We’ve had many inquiries recently about digital publishing with Adobe InDesign and the Adobe Digital Publishing Suite, Single Edition (DPS). DPS extends the publishing workflow for colleges and universities to recruit and retain students. Digital publishing is also an effective way for nonprofits and grant making organizations (such as community foundations and other philanthropies) to create inspiring and informative design and communication pieces.
A first person account of a DPS adventure
I recently used Adobe InDesign and the Adobe Digital Publishing Suite (DPS), Single Edition, to create a digital publication and my overall experience was positive – although there were a few minor glitches along the way. As a first-time user, I found certain aspects of the process to be quite confusing. However, once I became familiar with the DPS service, the process was relatively simple and easy to figure out. Knowing that you will be taking the same path, my experience may help you avoid any confusion by learning from my experience.
The first thing you should think about is how you want to distribute your digital publication:
- Do you plan to use iTunes, Amazon (Kindle), Google Play, or publish exclusively for co-workers or friends?
- If you plan to distribute through iTunes, Amazon, or Google, you will have to apply for their specific developer license.
We chose to release solely through the Apple iOS Developer Program; initially I found the experience to be confusing and difficult.
Once you decide which platform to develop for and distribute your digital publication through (and have created accounts with those services), you must sign up for an Adobe account in order to use the InDesign software and the DPS service. The Adobe Creative Cloud is subscription-based and requires a monthly commitment. I’m going to assume that you have done this, and move on (if not, visit www.creative.adobe.com/plans).
I created and edited my publication using Adobe InDesign. I would suggest familiarizing yourself with some digital publishing terminology first. For example, a “folio” is a collection of InDesign documents or “articles” bundled together. Once you understand some basic terms, it’s time to learn your way around the InDesign menus. DPS features are integrated into InDesign, so you can easily create buttons and other elements to add user engagement and interactivity to your publication. Look for these tools under the Window tab (e.g. Folio Builder, Folio Overlay, Interactive).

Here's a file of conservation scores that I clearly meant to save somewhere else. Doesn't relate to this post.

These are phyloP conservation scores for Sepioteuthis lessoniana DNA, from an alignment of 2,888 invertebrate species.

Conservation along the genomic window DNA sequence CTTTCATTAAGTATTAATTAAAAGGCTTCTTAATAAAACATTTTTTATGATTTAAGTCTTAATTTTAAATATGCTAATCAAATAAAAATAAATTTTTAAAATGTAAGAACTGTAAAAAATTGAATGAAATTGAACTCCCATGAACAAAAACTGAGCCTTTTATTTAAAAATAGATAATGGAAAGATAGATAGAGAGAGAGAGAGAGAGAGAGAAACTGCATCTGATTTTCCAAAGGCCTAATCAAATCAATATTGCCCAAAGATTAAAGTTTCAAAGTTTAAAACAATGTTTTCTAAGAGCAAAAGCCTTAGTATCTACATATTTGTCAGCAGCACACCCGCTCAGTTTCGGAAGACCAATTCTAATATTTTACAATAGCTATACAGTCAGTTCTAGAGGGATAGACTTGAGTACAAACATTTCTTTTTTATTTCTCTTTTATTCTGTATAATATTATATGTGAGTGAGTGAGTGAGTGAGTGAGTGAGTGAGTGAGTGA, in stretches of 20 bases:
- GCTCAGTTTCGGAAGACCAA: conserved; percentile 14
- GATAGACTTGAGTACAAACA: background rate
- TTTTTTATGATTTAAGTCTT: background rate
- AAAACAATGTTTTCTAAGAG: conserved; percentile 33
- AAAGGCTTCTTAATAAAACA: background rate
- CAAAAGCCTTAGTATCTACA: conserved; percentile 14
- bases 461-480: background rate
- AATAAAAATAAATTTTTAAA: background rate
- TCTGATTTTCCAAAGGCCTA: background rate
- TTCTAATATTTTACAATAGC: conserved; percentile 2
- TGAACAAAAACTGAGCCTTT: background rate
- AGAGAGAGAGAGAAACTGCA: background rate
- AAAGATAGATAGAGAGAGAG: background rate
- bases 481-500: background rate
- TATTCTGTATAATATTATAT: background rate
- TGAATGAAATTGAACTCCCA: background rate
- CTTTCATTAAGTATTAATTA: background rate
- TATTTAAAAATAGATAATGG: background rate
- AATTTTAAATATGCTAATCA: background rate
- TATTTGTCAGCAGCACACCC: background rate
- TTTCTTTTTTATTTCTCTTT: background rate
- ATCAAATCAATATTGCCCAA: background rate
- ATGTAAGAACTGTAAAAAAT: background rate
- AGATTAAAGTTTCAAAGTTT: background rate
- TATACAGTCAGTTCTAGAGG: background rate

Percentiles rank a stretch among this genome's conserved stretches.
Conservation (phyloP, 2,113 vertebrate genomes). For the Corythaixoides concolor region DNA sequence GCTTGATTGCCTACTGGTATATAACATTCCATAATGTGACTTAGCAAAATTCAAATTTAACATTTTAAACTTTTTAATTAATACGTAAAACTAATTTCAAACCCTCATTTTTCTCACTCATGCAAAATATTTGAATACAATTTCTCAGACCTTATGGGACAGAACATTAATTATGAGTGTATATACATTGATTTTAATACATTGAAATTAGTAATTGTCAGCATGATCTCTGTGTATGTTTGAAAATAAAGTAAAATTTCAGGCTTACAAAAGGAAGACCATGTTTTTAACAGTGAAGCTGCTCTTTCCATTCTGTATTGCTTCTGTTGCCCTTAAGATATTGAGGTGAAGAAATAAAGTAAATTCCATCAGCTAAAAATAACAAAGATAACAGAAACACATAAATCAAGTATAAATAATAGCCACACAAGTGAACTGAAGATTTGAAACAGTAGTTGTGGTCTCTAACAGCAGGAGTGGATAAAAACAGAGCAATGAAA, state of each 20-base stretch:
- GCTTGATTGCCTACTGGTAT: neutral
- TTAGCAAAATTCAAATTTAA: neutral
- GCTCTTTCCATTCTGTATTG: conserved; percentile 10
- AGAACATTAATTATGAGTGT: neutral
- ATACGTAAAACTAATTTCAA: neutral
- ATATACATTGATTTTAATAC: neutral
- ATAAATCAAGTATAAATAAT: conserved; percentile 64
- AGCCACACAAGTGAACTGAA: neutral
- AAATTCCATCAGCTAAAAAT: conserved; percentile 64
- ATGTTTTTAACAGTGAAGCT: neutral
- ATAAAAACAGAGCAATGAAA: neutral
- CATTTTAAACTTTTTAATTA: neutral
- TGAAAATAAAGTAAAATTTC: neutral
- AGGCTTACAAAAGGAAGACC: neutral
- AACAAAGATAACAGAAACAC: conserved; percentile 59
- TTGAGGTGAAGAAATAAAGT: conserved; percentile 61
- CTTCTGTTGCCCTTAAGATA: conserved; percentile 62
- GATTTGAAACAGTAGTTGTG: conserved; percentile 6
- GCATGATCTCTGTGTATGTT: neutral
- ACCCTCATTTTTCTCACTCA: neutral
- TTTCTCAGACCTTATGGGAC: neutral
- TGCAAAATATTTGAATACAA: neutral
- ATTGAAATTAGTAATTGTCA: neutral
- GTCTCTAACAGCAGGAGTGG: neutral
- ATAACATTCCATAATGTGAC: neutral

You should begin by making a new document with the intent being digital publishing. At this point, you are faced with important considerations:
- On what type of device do you expect your publication to be viewed?
- InDesign currently offers options for Apple iPad, Apple iPhone, Amazon Kindle Fire, Barnes & Noble Nook, Android 10-inch, or a custom screen ratio.
- Another choice you must make is how to display your publication: vertically, horizontally, or both.
Naturally, all of these choices affect the design of your publication and the amount of work needed to ready it for distribution.
Once your articles have been designed, you use the Folio Builder to bundle them together into a folio. Don’t worry – if you receive unexpected last-minute revisions, you can edit separate articles as needed, even after they have been bundled.
Viewing your folio before publishing is where the process gets murky. You are supposed to be able to preview your folio on your mobile device with the Adobe Content Viewer app, or on your desktop computer with the Adobe Desktop Viewer. Unfortunately, these viewers don’t always work properly – hopefully, Adobe will fix these bugs in the not-too-distant future. In the meantime, it may take a few attempts – and maybe some troubleshooting time – to view your folio on your mobile device or desktop computer.
Once you’re satisfied with your folio, head to the Folio Producer (a drop-down item in the Folio Builder menu which connects you directly to Adobe’s website).
To prepare your folio for publishing there are a few things you must do first (e.g. create preview thumbnail images) before the Folio Producer will allow you to complete the publishing process. These built-in features are quite helpful for checking your folio and ensuring that it’s ready for publication.